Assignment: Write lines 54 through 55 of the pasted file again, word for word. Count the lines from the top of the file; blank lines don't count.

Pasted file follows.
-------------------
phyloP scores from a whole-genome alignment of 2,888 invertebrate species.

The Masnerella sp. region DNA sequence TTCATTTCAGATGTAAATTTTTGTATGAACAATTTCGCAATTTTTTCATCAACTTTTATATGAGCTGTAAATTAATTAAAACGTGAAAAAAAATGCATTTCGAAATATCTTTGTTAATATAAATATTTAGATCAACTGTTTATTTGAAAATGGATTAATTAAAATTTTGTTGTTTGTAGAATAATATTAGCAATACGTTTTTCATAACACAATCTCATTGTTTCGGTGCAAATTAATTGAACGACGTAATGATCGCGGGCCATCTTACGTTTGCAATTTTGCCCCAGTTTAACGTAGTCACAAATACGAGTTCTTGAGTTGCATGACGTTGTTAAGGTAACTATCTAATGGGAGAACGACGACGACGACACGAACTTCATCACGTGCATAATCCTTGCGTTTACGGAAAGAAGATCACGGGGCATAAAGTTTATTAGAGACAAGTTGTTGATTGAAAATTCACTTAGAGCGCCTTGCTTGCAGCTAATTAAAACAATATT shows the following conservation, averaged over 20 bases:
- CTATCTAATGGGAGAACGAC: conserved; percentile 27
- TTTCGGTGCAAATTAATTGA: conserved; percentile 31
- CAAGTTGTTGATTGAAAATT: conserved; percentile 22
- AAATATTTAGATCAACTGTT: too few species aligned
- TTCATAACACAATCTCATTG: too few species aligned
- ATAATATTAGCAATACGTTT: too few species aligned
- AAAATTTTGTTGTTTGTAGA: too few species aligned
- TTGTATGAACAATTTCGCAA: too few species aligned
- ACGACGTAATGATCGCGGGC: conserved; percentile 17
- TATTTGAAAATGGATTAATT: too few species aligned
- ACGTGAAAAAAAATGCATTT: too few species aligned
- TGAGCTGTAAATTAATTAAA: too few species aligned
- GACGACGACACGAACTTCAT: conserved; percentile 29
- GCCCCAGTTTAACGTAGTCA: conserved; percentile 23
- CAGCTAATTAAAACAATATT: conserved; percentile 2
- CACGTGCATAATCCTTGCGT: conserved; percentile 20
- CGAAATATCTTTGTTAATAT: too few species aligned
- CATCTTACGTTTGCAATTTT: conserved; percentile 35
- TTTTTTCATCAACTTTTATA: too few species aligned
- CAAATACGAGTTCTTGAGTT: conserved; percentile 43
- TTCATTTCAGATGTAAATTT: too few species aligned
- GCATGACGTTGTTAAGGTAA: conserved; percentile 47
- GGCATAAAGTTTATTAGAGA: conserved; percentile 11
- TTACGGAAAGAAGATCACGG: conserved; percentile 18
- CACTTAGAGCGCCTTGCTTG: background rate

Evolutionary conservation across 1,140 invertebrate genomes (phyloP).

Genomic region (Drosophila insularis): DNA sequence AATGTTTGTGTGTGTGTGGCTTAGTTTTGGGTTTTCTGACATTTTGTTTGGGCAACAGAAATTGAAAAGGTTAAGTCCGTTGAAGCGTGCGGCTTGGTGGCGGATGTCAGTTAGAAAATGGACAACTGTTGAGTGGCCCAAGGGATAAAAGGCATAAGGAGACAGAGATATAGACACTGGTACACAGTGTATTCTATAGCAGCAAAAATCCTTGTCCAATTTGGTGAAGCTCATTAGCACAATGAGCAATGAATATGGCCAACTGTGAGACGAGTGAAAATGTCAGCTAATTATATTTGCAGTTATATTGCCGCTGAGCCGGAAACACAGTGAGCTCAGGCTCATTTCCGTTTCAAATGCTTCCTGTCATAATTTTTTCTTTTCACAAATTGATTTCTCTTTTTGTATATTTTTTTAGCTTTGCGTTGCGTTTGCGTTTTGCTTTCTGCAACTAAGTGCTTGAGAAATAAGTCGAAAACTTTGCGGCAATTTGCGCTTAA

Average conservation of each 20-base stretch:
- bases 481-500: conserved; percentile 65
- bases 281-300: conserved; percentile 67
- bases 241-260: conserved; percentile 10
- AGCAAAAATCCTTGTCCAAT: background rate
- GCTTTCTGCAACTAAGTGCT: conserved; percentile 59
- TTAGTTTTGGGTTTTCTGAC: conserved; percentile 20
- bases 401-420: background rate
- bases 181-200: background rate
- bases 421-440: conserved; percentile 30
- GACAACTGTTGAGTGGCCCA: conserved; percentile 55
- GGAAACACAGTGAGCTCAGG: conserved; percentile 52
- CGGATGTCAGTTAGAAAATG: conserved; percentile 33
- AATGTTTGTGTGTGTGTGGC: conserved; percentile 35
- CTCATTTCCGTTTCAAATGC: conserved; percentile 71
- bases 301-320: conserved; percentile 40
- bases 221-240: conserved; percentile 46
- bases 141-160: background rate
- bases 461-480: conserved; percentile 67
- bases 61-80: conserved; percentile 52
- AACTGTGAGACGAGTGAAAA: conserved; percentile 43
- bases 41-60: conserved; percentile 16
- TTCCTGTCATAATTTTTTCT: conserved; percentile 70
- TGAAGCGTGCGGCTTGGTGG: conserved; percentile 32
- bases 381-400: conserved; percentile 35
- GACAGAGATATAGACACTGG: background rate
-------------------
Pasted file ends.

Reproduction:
- bases 381-400: conserved; percentile 35
- GACAGAGATATAGACACTGG: background rate